Last year, Gov. Tate Reeves vetoed legislation designed to reduce the expensive and sometimes counterproductive overpopulation of Mississippi’s prisons.

In doing so, the governor not only rejected a bipartisan effort in the Legislature but ran counter to the thinking of many leading conservatives in America today, who have concluded that being the No. 1 incarcerator in the world is not a distinction this nation should want.

Reeves will get another crack at getting in step with the trend away from the “lock ’em up and throw away the key” mentality. This week, the Legislature — again with solid support from both parties — passed a bill to make many offenders eligible for parole sooner.

The major difference between this year’s version and last year’s is that several crimes have been kept off limits for early release, no matter how model an inmate the prisoner has been. Among the disqualifying crimes is murder.

While that may seem like a sensible line to draw, it fails to take into account that oftentimes murder is a one-time lapse of judgment, especially if it’s a crime of passion. It’s been said that killers often make the best trusties because they don’t have a criminal predisposition. Rather they let their emotions get away with them during a heated dispute with someone they knew, often a romantic partner, and lived to regret it.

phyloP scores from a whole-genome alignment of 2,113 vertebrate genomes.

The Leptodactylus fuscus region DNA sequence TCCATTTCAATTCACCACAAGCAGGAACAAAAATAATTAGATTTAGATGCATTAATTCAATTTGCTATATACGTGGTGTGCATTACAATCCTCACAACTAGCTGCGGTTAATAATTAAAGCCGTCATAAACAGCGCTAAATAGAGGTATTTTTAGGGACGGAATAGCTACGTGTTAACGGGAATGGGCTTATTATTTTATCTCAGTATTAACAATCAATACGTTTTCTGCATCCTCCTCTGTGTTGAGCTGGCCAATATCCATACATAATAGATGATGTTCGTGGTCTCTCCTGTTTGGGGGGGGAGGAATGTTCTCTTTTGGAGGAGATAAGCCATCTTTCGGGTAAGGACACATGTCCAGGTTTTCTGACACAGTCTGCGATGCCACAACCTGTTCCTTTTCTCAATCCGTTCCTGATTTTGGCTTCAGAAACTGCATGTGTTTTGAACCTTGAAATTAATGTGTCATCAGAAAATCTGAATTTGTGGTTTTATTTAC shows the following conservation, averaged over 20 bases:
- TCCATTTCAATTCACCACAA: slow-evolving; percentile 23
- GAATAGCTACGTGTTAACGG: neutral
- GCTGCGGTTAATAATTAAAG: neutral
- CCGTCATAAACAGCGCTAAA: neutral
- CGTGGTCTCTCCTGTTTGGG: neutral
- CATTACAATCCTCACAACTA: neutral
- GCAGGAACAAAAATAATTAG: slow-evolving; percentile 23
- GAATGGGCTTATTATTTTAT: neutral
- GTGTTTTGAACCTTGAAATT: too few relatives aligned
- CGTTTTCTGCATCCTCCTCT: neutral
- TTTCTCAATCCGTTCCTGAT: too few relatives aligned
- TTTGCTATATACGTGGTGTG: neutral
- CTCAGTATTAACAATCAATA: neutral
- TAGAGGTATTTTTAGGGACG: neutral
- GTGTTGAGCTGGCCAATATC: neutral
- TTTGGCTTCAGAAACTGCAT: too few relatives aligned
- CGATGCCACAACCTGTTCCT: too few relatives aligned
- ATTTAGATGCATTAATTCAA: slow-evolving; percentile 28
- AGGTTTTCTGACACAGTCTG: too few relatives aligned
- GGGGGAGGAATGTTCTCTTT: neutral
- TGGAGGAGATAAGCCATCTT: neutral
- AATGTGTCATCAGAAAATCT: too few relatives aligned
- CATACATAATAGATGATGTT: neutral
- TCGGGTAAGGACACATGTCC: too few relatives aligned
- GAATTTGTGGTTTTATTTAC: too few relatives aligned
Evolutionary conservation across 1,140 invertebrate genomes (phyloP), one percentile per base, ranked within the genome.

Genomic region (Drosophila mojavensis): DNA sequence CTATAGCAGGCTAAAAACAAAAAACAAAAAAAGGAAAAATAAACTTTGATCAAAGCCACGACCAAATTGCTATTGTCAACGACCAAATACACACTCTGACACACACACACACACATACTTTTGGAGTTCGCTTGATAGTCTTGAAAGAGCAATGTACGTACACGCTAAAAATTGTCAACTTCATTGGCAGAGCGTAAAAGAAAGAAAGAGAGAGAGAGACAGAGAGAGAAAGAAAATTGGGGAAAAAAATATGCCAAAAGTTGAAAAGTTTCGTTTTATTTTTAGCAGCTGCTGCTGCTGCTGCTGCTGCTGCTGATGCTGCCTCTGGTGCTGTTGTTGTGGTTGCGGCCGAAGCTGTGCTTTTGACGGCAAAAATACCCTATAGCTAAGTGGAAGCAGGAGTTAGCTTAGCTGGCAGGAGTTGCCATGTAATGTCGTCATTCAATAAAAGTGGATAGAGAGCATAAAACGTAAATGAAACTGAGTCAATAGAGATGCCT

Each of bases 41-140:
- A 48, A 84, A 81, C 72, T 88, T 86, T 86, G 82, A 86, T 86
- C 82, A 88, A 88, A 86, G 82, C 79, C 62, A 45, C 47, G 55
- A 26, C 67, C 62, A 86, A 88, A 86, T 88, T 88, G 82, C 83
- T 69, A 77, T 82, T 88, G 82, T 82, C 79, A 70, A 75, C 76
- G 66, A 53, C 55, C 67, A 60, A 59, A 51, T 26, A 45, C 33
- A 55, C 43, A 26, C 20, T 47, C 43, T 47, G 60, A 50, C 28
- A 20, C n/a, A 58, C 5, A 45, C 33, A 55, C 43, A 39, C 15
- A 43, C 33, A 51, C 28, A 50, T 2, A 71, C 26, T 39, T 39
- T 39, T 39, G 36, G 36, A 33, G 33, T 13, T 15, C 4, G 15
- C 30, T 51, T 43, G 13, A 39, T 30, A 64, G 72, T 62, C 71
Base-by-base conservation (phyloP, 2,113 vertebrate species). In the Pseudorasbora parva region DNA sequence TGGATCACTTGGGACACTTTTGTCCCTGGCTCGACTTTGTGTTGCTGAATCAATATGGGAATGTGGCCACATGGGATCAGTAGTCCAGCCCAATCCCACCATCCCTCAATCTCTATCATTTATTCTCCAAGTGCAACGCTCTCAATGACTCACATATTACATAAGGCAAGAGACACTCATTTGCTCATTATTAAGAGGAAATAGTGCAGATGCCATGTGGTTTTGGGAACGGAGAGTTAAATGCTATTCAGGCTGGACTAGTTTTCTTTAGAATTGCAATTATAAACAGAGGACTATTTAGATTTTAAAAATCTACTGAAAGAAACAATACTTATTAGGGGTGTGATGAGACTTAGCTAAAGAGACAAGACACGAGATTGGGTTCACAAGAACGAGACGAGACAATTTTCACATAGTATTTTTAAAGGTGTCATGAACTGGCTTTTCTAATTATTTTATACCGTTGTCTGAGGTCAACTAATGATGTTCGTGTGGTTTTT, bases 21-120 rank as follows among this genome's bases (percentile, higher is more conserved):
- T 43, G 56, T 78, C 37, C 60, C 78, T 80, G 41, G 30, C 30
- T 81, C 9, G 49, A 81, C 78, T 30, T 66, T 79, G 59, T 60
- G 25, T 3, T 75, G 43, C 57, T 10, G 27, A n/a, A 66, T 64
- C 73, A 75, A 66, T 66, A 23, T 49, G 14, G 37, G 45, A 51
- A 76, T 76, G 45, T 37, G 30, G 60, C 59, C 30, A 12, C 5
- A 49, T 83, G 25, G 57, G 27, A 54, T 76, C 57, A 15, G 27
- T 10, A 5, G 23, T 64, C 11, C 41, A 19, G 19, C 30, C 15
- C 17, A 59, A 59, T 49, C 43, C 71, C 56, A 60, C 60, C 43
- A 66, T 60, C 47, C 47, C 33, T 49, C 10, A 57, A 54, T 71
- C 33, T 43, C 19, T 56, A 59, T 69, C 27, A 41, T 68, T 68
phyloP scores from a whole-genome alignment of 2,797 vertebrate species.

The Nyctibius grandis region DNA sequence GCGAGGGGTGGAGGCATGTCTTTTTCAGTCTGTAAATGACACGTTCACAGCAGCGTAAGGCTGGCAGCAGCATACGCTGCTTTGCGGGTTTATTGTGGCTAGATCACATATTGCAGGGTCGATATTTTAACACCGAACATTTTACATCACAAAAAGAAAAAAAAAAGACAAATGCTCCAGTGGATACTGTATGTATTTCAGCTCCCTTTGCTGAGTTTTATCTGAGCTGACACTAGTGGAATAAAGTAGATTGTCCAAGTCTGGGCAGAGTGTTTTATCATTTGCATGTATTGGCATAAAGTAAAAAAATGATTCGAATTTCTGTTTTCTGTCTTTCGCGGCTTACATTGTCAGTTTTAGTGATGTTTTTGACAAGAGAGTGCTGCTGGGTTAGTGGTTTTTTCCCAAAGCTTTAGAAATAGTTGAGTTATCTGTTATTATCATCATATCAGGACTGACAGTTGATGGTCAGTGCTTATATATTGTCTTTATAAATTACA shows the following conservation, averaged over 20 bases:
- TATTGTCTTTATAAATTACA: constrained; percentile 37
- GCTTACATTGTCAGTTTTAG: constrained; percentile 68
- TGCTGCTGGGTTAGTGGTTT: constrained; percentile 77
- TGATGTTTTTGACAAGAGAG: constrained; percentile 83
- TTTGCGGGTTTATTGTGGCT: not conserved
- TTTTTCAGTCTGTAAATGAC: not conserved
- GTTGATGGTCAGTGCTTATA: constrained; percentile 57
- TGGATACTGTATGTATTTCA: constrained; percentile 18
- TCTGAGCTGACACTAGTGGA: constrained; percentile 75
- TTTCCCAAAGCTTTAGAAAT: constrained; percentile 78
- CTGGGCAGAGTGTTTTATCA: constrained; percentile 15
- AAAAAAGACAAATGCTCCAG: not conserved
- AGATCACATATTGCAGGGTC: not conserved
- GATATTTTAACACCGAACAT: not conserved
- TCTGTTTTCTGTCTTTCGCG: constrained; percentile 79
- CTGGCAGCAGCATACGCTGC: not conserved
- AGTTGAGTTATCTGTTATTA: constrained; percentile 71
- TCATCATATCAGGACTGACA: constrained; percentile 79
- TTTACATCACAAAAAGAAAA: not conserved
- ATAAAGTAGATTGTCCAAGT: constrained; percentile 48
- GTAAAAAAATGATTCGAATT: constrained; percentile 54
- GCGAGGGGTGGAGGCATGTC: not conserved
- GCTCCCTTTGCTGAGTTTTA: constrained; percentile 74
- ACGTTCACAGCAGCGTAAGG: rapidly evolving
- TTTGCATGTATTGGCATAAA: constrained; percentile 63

Be that as it may, even a somewhat shrunken criminal justice reform bill would be an improvement. Mississippi has a history of locking up way too many people for way too long periods of time. It has often failed to take into account that many non-violent crimes are fueled by drug or alcohol addiction, and that the state would be better able to turn these lives around by getting the perpetrators into rehabilitation rather than caging them up.

Mississippi has been gradually moving in a more progressive direction with alternative sentencing and other changes to the state’s parole laws. The current legislation is another step forward. Reeves should sign it.

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